Some people consider foie gras, the fattened liver of a duck or goose, one of the finest gourmet pleasures available. Others consider it the product of intolerable animal cruelty because of the way it's made—by force-feeding the bird through a tube until its liver grows to several times its natural size, using a centuries-old process called gavage.
The debate over foie gras in the United States (where consumption is a fraction of what it is in France) blew up a few years ago, after the acclaimed Chicago chef Charlie Trotter offhandedly mentioned to a journalist that he had stopped serving the ingredient because he had decided it was cruel. The controversy that followed, including anti–foie gras legislation passed in California and Chicago (where it was eventually repealed), and a no-holds-barred campaign by animal rights activists, is detailed in the new book by Chicago Tribune reporter Mark Caro, The Foie Gras Wars: How a 5,000-Year-Old Delicacy Inspired the World's Fiercest Food Fight.
I just finished reading the book, which took me longer than usual. Somehow, descriptions of force feeding and animals having their festering sores gnawed on by rats (as captured in an infamous, and gruesome, scene in an anti-foie gras video) didn't make for the most pleasant reading, as thought-provoking as the subject was. Caro thoroughly, and even-handedly, explored all aspects of the issue, visiting foie gras–producing farms in the United States and France, talking to animal rights activists, and sampling enough of the product in question to throw his cholesterol out of whack.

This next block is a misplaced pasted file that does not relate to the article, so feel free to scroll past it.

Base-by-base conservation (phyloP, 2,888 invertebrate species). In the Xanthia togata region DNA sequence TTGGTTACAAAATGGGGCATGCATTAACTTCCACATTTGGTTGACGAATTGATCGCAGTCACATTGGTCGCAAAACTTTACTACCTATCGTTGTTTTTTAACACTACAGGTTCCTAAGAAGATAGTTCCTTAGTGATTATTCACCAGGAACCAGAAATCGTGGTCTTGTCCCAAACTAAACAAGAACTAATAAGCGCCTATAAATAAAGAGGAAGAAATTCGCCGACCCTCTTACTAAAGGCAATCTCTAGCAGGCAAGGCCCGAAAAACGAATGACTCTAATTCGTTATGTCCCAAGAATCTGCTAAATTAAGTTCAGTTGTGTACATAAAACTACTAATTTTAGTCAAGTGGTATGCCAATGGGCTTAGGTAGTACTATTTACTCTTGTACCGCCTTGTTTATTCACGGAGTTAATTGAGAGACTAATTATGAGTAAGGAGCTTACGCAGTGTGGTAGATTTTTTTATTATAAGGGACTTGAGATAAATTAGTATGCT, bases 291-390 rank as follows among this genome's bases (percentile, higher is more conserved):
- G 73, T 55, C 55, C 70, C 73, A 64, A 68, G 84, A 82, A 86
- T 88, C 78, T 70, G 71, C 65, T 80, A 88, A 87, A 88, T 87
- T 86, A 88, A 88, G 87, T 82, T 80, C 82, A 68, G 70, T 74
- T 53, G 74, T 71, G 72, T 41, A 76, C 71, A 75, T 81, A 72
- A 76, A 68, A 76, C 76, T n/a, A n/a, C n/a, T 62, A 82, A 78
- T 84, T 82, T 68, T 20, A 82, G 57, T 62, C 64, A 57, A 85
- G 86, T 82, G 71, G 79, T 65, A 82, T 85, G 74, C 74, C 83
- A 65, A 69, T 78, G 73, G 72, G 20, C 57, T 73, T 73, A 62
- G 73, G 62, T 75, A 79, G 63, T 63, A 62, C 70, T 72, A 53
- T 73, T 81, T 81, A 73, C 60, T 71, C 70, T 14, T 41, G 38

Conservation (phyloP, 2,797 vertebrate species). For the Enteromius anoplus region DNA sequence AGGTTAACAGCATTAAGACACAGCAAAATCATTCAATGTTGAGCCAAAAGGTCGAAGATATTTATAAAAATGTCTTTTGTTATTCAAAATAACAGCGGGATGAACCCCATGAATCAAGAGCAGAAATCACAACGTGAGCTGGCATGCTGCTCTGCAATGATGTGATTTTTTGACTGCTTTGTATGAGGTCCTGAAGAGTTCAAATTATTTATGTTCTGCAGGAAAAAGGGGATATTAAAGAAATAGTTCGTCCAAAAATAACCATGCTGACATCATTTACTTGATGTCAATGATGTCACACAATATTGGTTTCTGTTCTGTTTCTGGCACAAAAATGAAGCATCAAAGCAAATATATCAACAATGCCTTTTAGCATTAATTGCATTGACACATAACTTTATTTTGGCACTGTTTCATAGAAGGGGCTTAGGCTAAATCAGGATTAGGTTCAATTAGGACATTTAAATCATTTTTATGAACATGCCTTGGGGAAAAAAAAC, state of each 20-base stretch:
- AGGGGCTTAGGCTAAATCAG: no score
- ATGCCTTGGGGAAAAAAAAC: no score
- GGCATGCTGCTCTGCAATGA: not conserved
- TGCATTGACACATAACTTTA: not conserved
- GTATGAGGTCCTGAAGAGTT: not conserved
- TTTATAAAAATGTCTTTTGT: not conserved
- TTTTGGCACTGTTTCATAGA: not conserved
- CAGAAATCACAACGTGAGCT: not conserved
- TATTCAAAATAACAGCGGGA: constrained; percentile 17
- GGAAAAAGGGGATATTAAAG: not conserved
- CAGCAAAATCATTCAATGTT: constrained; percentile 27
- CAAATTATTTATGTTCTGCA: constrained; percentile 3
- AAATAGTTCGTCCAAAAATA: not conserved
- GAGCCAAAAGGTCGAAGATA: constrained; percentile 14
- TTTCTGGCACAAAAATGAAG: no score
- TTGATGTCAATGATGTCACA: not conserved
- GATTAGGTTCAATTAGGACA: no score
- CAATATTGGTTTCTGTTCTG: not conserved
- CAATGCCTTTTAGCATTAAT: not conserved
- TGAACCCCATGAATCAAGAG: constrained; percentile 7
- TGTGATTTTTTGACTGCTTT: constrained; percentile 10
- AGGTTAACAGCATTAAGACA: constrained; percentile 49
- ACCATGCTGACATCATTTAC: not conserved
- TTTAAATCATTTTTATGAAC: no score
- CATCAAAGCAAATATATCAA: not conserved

Surprisingly, despite the distastefulness of some of the descriptions and my personal squeamishness about meat in general, the book left me with slightly better image of foie gras---at least as it's produced on the handful of farms in the United States---than before.
The closest I've ever come to eating the stuff was my grandmother's chopped liver, which I'm sure is not very close at all. My sole face-to-foie encounter was at the Montreal restaurant Au Pied du Cochon, a carnivore's pleasure palace that my vegetarian-leaning friends and I were dragged to by the foodie in the crowd. He ordered, in addition to an appetizer of poutine (more about that another day), a gargantuan dish containing several stuffed pigs' feet, each topped with cutlet-sized lobes of foie gras and a rich-looking gravy. At the end of this self-inflicted gavage, he could barely breathe or walk, though he professed to have enjoyed it.
I still don't have any interest in tasting foie gras myself. But, after reading the book, I'm also not convinced that methods used to make American foie gras, including by the largest producer, New York's Hudson Valley Foie Gras, are any crueler than other forms of farm-raised meat. Unlike on some Canadian and French farms, the ducks in this country are kept in group pens rather than individual cages during the 3- to 4-week gavage period, and, from the evidence Caro presents, the force-feeding doesn't seem to harm the birds or cause them terrible distress.
Foie gras is an easy target for criticism, but if you're going to ban it you might as well ban all farm-raised meat. Despite a growing public belief in the health and environmental benefits of eating less meat (and an awareness of the poor treatment of animals on many factory farms), though, that's not likely to happen anytime soon.